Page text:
What motivates an individual to do anything is complicated. There are often primary and secondary motives. When we began to study the lives of innovators we thought that one of the primary motivations would be to make money. After looking at many different innovators it became evident that making money was almost never the primary motivation. Don’t get the wrong idea, people don’t innovate out of purely altruistic motivations. Making money was often a secondary motive, but not the driving force.
Edison put it this way, “I always invented to obtain money to go on inventing.” One of his primary motives was that he loved what he was doing. He saw the income as a means to an end. This does not mean that his innovations were not economically driven. To him, people purchasing his inventions was a sign of success. The money was a vital byproduct of his successful innovations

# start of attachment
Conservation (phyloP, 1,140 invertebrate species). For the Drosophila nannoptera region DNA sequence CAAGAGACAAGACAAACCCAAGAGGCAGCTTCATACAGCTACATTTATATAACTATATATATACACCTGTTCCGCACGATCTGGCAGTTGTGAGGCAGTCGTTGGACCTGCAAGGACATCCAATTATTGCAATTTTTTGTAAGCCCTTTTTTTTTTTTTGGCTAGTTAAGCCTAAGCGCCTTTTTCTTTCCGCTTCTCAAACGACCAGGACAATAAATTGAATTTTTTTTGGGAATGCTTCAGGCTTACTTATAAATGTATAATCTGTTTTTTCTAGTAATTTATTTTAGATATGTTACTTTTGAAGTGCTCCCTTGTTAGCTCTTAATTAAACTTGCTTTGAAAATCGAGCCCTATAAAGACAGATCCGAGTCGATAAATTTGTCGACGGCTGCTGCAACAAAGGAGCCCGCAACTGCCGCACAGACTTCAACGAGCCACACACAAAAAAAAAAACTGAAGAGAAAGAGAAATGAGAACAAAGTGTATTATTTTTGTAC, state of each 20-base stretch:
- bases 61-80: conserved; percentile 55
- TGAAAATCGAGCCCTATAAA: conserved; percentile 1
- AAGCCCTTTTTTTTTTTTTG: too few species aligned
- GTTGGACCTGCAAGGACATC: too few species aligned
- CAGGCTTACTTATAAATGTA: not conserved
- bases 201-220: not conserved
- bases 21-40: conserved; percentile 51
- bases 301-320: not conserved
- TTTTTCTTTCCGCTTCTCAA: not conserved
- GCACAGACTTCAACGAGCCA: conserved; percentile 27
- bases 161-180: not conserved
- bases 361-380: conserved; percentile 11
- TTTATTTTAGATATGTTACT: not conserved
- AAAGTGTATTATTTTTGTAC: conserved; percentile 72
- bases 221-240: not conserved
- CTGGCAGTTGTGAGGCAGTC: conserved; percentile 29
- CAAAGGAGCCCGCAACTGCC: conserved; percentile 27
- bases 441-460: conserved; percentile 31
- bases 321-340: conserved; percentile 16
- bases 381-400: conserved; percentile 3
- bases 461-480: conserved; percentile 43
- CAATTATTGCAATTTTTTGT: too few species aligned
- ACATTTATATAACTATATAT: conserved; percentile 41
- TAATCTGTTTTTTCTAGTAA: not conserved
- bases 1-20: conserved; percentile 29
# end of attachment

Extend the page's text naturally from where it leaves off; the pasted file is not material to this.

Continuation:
He also at times expressed a more altruistic motive. He stated, “My desire is to do everything within my power to free people from drudgery and create the largest measure of happiness and prosperity.” This attitude was also part of what kept in going when times were difficult. Innovation is hard. There are a lot of setbacks, and if the motivation is just to make money, when the times get tough people tend to move on to something else that is an easier way to create income. This may be what separates some entrepreneurs from innovators and vice versa. This may also explain why many successful innovators were not always successful in business. Edison is an example of this. He was a world class innovator, but struggled being the leader of his companies. The skill sets are not the same, and his motivations were not always aligned with the way a CEO would need to think.
So spend some time examining your motives. Why are you working on what you are working on? Are you truly motivated to keep it moving? Is there a higher or better purpose in what you do? Looking at why you are doing what you are doing may be what you need to help move forward in your innovation.